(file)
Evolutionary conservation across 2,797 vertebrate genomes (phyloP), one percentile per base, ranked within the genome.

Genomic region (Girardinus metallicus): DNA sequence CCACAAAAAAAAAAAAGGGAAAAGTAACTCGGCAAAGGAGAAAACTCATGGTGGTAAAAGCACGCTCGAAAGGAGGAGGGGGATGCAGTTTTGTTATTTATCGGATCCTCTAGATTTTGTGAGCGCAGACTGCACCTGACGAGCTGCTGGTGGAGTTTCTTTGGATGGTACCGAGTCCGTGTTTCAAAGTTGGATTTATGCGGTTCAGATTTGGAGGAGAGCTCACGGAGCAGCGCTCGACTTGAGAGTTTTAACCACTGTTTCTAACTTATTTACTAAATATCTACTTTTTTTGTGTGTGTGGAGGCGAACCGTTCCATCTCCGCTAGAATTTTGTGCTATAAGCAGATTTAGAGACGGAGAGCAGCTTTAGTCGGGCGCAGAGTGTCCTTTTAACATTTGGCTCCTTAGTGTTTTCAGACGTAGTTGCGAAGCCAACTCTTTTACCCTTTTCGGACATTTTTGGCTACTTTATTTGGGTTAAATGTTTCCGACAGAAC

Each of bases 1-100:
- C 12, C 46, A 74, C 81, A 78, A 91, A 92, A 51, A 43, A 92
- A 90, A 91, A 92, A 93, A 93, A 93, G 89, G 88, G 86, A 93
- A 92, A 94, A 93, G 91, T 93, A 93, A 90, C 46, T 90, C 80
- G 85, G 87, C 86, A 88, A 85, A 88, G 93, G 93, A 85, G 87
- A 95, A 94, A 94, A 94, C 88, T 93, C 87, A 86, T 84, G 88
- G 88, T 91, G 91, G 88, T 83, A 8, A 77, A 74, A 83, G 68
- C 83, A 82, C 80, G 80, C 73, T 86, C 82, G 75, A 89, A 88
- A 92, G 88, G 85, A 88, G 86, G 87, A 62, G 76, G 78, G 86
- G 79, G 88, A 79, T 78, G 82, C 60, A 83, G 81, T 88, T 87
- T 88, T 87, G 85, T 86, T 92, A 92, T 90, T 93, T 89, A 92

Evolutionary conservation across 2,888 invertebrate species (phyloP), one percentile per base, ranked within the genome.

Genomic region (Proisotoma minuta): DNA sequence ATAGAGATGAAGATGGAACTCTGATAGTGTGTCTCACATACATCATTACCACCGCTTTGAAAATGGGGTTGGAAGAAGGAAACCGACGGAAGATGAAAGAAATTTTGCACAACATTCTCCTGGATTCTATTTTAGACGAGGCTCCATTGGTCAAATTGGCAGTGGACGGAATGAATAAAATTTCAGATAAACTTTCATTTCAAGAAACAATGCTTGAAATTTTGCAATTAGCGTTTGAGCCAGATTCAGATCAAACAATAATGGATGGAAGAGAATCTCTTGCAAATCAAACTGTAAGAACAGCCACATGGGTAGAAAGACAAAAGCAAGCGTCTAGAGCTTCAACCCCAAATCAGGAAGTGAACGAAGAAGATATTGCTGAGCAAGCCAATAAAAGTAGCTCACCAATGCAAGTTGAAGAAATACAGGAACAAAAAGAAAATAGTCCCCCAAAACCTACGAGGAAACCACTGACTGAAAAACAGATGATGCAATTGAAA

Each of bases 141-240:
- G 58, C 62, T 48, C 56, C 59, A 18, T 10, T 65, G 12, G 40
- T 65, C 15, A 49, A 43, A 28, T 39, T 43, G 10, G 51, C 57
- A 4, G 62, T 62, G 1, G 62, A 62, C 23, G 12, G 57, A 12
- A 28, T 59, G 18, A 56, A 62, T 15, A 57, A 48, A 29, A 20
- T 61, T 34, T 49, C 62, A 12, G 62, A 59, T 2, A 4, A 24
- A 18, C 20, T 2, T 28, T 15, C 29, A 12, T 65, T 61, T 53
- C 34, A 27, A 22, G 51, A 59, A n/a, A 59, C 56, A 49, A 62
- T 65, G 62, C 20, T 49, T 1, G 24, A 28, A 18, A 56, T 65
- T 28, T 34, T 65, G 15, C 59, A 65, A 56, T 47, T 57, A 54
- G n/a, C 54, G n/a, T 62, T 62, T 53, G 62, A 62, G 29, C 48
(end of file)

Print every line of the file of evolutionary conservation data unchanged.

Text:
Evolutionary conservation across 2,797 vertebrate genomes (phyloP), one percentile per base, ranked within the genome.

Genomic region (Girardinus metallicus): DNA sequence CCACAAAAAAAAAAAAGGGAAAAGTAACTCGGCAAAGGAGAAAACTCATGGTGGTAAAAGCACGCTCGAAAGGAGGAGGGGGATGCAGTTTTGTTATTTATCGGATCCTCTAGATTTTGTGAGCGCAGACTGCACCTGACGAGCTGCTGGTGGAGTTTCTTTGGATGGTACCGAGTCCGTGTTTCAAAGTTGGATTTATGCGGTTCAGATTTGGAGGAGAGCTCACGGAGCAGCGCTCGACTTGAGAGTTTTAACCACTGTTTCTAACTTATTTACTAAATATCTACTTTTTTTGTGTGTGTGGAGGCGAACCGTTCCATCTCCGCTAGAATTTTGTGCTATAAGCAGATTTAGAGACGGAGAGCAGCTTTAGTCGGGCGCAGAGTGTCCTTTTAACATTTGGCTCCTTAGTGTTTTCAGACGTAGTTGCGAAGCCAACTCTTTTACCCTTTTCGGACATTTTTGGCTACTTTATTTGGGTTAAATGTTTCCGACAGAAC

Each of bases 1-100:
- C 12, C 46, A 74, C 81, A 78, A 91, A 92, A 51, A 43, A 92
- A 90, A 91, A 92, A 93, A 93, A 93, G 89, G 88, G 86, A 93
- A 92, A 94, A 93, G 91, T 93, A 93, A 90, C 46, T 90, C 80
- G 85, G 87, C 86, A 88, A 85, A 88, G 93, G 93, A 85, G 87
- A 95, A 94, A 94, A 94, C 88, T 93, C 87, A 86, T 84, G 88
- G 88, T 91, G 91, G 88, T 83, A 8, A 77, A 74, A 83, G 68
- C 83, A 82, C 80, G 80, C 73, T 86, C 82, G 75, A 89, A 88
- A 92, G 88, G 85, A 88, G 86, G 87, A 62, G 76, G 78, G 86
- G 79, G 88, A 79, T 78, G 82, C 60, A 83, G 81, T 88, T 87
- T 88, T 87, G 85, T 86, T 92, A 92, T 90, T 93, T 89, A 92

Evolutionary conservation across 2,888 invertebrate species (phyloP), one percentile per base, ranked within the genome.

Genomic region (Proisotoma minuta): DNA sequence ATAGAGATGAAGATGGAACTCTGATAGTGTGTCTCACATACATCATTACCACCGCTTTGAAAATGGGGTTGGAAGAAGGAAACCGACGGAAGATGAAAGAAATTTTGCACAACATTCTCCTGGATTCTATTTTAGACGAGGCTCCATTGGTCAAATTGGCAGTGGACGGAATGAATAAAATTTCAGATAAACTTTCATTTCAAGAAACAATGCTTGAAATTTTGCAATTAGCGTTTGAGCCAGATTCAGATCAAACAATAATGGATGGAAGAGAATCTCTTGCAAATCAAACTGTAAGAACAGCCACATGGGTAGAAAGACAAAAGCAAGCGTCTAGAGCTTCAACCCCAAATCAGGAAGTGAACGAAGAAGATATTGCTGAGCAAGCCAATAAAAGTAGCTCACCAATGCAAGTTGAAGAAATACAGGAACAAAAAGAAAATAGTCCCCCAAAACCTACGAGGAAACCACTGACTGAAAAACAGATGATGCAATTGAAA

Each of bases 141-240:
- G 58, C 62, T 48, C 56, C 59, A 18, T 10, T 65, G 12, G 40
- T 65, C 15, A 49, A 43, A 28, T 39, T 43, G 10, G 51, C 57
- A 4, G 62, T 62, G 1, G 62, A 62, C 23, G 12, G 57, A 12
- A 28, T 59, G 18, A 56, A 62, T 15, A 57, A 48, A 29, A 20
- T 61, T 34, T 49, C 62, A 12, G 62, A 59, T 2, A 4, A 24
- A 18, C 20, T 2, T 28, T 15, C 29, A 12, T 65, T 61, T 53
- C 34, A 27, A 22, G 51, A 59, A n/a, A 59, C 56, A 49, A 62
- T 65, G 62, C 20, T 49, T 1, G 24, A 28, A 18, A 56, T 65
- T 28, T 34, T 65, G 15, C 59, A 65, A 56, T 47, T 57, A 54
- G n/a, C 54, G n/a, T 62, T 62, T 53, G 62, A 62, G 29, C 48